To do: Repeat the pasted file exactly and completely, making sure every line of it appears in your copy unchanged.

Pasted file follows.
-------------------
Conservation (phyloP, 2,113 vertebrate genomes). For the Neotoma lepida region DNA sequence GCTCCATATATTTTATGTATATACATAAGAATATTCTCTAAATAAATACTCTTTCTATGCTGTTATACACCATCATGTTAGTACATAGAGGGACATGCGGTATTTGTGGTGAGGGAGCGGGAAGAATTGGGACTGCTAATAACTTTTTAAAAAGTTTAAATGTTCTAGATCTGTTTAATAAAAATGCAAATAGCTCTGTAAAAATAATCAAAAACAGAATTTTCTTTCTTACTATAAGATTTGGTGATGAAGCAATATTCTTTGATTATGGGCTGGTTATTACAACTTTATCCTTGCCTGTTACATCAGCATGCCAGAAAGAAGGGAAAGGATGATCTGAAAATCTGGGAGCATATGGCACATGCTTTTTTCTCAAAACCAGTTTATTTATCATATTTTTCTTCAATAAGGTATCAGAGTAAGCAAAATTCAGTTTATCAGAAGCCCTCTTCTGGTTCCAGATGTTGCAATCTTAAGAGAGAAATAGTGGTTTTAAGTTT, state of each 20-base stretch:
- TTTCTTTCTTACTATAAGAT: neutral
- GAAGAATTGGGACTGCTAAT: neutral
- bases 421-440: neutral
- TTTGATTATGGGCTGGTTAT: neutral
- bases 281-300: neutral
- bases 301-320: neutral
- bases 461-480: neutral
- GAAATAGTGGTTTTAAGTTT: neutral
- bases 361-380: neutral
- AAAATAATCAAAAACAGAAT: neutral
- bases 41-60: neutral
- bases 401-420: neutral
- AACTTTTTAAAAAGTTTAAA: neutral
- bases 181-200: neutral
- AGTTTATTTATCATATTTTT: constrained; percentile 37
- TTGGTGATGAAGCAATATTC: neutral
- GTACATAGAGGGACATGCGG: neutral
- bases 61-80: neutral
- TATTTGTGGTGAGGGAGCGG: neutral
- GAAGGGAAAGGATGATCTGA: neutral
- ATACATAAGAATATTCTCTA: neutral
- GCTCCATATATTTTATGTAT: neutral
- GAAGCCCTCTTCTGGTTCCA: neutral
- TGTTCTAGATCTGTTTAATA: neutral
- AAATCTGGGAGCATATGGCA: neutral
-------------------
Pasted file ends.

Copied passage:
Conservation (phyloP, 2,113 vertebrate genomes). For the Neotoma lepida region DNA sequence GCTCCATATATTTTATGTATATACATAAGAATATTCTCTAAATAAATACTCTTTCTATGCTGTTATACACCATCATGTTAGTACATAGAGGGACATGCGGTATTTGTGGTGAGGGAGCGGGAAGAATTGGGACTGCTAATAACTTTTTAAAAAGTTTAAATGTTCTAGATCTGTTTAATAAAAATGCAAATAGCTCTGTAAAAATAATCAAAAACAGAATTTTCTTTCTTACTATAAGATTTGGTGATGAAGCAATATTCTTTGATTATGGGCTGGTTATTACAACTTTATCCTTGCCTGTTACATCAGCATGCCAGAAAGAAGGGAAAGGATGATCTGAAAATCTGGGAGCATATGGCACATGCTTTTTTCTCAAAACCAGTTTATTTATCATATTTTTCTTCAATAAGGTATCAGAGTAAGCAAAATTCAGTTTATCAGAAGCCCTCTTCTGGTTCCAGATGTTGCAATCTTAAGAGAGAAATAGTGGTTTTAAGTTT, state of each 20-base stretch:
- TTTCTTTCTTACTATAAGAT: neutral
- GAAGAATTGGGACTGCTAAT: neutral
- bases 421-440: neutral
- TTTGATTATGGGCTGGTTAT: neutral
- bases 281-300: neutral
- bases 301-320: neutral
- bases 461-480: neutral
- GAAATAGTGGTTTTAAGTTT: neutral
- bases 361-380: neutral
- AAAATAATCAAAAACAGAAT: neutral
- bases 41-60: neutral
- bases 401-420: neutral
- AACTTTTTAAAAAGTTTAAA: neutral
- bases 181-200: neutral
- AGTTTATTTATCATATTTTT: constrained; percentile 37
- TTGGTGATGAAGCAATATTC: neutral
- GTACATAGAGGGACATGCGG: neutral
- bases 61-80: neutral
- TATTTGTGGTGAGGGAGCGG: neutral
- GAAGGGAAAGGATGATCTGA: neutral
- ATACATAAGAATATTCTCTA: neutral
- GCTCCATATATTTTATGTAT: neutral
- GAAGCCCTCTTCTGGTTCCA: neutral
- TGTTCTAGATCTGTTTAATA: neutral
- AAATCTGGGAGCATATGGCA: neutral